Battery Life… Haswell CPUs are incredibly power-efficient. The new 13-inch MacBook Air boasts impressive battery life – up to 12 hours for basic tasks and 9 hours live video streaming! These numbers are incredible considering the new storage is 45% faster than before and graphics 40% faster. Furthermore, Wi-Fi ac and second microphone reduce ambient noise levels significantly.

The key features of the original MacBook Airs remain. It’s lightweight and portable, yet robust with a lighted keyboard. Furthermore, its multitouch trackpad adds to its convenience.

What we Disliked about the 13-inch MacBook Air

Why did Apple slow the processor speed? Dual-core Intel Core i5 CPUs have been reduced from 1.8GHz to 1.3GHz in the new MacBook Air’s processor, making it less noticeable but stills wishing they were fasters.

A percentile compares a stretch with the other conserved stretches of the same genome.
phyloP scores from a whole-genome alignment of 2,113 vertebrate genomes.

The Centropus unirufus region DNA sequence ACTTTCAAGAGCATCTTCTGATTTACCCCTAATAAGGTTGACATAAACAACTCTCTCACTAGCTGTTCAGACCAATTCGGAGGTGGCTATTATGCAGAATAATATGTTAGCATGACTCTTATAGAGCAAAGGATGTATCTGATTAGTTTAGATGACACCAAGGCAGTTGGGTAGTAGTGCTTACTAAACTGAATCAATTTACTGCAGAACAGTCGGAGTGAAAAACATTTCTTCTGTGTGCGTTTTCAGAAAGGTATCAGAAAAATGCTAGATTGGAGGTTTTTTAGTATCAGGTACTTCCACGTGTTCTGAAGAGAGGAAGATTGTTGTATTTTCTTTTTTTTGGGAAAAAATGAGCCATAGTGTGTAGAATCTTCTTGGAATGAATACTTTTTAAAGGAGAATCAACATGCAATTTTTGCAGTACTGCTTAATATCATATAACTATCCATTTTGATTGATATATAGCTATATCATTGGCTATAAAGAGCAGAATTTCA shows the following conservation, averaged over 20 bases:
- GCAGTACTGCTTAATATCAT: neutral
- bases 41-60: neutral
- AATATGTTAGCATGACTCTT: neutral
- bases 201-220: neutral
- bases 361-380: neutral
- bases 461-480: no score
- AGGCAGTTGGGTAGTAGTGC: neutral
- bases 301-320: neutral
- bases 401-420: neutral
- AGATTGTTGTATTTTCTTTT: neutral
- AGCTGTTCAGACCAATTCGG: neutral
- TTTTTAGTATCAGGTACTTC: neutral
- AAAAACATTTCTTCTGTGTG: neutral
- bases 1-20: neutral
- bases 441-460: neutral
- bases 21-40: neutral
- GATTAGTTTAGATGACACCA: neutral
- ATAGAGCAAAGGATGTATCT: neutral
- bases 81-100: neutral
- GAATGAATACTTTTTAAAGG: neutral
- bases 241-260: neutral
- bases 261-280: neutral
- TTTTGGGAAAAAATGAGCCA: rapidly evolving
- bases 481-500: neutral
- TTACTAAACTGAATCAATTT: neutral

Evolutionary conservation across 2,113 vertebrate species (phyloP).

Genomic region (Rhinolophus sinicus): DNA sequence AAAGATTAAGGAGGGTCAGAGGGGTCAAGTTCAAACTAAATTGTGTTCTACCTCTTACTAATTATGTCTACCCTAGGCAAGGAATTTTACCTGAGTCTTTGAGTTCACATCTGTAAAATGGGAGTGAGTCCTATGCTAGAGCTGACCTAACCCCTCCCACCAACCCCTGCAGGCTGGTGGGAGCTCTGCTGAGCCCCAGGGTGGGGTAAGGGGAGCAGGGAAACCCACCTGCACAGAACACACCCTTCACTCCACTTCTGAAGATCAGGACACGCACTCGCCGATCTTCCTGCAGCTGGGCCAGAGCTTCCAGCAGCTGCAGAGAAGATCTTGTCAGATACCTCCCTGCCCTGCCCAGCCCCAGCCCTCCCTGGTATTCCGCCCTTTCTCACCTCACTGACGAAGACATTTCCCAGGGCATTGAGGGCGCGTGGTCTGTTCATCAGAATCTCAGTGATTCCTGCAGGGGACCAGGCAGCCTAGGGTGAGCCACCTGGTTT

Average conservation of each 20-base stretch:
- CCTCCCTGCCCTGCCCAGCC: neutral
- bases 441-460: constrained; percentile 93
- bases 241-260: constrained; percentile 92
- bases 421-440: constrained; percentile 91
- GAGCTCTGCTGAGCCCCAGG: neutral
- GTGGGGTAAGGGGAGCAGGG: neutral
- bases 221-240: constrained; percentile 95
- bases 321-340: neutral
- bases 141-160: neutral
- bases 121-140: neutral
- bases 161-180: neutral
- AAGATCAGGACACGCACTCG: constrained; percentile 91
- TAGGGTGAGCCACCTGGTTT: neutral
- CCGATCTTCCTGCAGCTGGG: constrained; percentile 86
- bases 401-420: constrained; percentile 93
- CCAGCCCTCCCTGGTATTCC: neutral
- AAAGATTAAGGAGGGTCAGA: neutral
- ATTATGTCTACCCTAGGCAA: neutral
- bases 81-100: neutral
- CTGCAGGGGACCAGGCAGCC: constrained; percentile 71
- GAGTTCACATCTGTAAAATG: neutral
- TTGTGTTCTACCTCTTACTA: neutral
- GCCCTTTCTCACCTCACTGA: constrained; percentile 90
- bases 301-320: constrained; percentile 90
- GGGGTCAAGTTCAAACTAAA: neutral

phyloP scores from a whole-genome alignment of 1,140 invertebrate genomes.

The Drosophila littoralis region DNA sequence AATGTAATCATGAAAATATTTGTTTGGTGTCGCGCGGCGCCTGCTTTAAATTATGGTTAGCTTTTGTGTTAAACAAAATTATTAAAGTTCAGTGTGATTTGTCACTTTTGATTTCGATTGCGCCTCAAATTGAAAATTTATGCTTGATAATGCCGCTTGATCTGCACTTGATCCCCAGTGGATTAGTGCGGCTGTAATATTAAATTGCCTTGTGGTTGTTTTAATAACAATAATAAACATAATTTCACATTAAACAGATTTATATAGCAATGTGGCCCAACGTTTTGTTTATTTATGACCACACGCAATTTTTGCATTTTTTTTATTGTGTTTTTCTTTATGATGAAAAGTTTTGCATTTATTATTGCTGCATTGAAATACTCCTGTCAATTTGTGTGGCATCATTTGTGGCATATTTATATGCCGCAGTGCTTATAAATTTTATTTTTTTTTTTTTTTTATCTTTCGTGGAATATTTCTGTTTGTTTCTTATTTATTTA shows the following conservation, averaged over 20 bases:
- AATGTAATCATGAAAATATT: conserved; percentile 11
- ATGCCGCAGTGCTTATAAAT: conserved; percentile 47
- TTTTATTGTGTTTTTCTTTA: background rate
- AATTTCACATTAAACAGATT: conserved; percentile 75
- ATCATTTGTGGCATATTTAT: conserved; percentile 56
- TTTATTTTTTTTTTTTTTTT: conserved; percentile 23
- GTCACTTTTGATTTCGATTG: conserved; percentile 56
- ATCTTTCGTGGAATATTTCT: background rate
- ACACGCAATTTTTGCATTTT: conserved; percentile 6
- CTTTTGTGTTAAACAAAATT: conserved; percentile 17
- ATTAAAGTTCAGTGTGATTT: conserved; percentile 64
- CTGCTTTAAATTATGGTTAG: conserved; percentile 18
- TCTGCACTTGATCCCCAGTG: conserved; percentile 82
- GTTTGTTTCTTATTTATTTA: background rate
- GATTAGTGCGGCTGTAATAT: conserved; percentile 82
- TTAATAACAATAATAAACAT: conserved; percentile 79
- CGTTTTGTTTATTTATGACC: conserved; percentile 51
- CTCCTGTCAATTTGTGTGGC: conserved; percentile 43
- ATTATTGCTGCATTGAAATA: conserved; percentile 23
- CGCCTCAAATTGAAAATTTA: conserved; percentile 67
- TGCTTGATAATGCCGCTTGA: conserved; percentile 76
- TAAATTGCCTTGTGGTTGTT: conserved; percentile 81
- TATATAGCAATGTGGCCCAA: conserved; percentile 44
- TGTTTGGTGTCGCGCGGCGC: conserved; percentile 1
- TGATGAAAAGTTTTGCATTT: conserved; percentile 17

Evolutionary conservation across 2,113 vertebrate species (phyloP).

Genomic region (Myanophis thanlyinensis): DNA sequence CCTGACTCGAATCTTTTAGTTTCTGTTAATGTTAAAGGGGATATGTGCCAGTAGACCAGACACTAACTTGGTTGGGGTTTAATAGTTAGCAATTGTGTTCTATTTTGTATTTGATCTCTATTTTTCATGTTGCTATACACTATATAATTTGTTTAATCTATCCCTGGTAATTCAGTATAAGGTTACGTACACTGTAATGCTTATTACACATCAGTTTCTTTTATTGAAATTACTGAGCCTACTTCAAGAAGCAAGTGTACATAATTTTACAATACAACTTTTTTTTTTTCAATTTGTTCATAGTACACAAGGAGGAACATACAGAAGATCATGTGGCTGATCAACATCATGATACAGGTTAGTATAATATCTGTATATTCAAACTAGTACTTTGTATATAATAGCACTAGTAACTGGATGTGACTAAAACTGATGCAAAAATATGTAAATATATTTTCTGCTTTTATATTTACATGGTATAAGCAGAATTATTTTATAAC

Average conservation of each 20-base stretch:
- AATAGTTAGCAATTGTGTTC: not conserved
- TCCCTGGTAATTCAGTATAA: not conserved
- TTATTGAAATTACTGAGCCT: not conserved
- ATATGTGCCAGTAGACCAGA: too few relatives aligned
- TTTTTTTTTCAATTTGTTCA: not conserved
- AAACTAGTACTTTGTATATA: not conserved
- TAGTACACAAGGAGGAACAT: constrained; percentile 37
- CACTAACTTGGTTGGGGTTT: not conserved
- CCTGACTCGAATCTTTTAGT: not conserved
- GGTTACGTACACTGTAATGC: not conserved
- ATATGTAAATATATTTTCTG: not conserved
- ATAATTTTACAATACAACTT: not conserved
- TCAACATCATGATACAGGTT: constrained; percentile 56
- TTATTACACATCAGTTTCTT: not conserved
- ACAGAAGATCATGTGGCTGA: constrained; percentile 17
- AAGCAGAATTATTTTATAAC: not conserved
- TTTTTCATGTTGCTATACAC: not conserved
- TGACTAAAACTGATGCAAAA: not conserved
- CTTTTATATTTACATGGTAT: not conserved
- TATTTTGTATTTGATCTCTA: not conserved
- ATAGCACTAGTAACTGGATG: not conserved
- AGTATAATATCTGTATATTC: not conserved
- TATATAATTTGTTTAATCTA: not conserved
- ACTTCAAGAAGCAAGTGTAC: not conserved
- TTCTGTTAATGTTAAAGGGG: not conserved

Retina screens never materialized, even as a custom option on Apple’s online shop. We have mixed feelings about whether their beauty would have compromised battery life. If you need to update your MacBook Air, do it now at the Apple online shop – there will be no later options.


Despite inconsistent benchmarks, the new MacBook Air is an improvement over previous year’s model. Amazing battery life. Business travellers on lengthy flights and students who require it for lectures and essay writing will adore its all-day power.

New MacBook Airs include Wi-Fi ac for faster, more consistent wireless connections if your network is too.

Faster graphics and storage compensate for slower CPUs, although we wish Apple had matched the 2012 MacBook Air’s clock rates.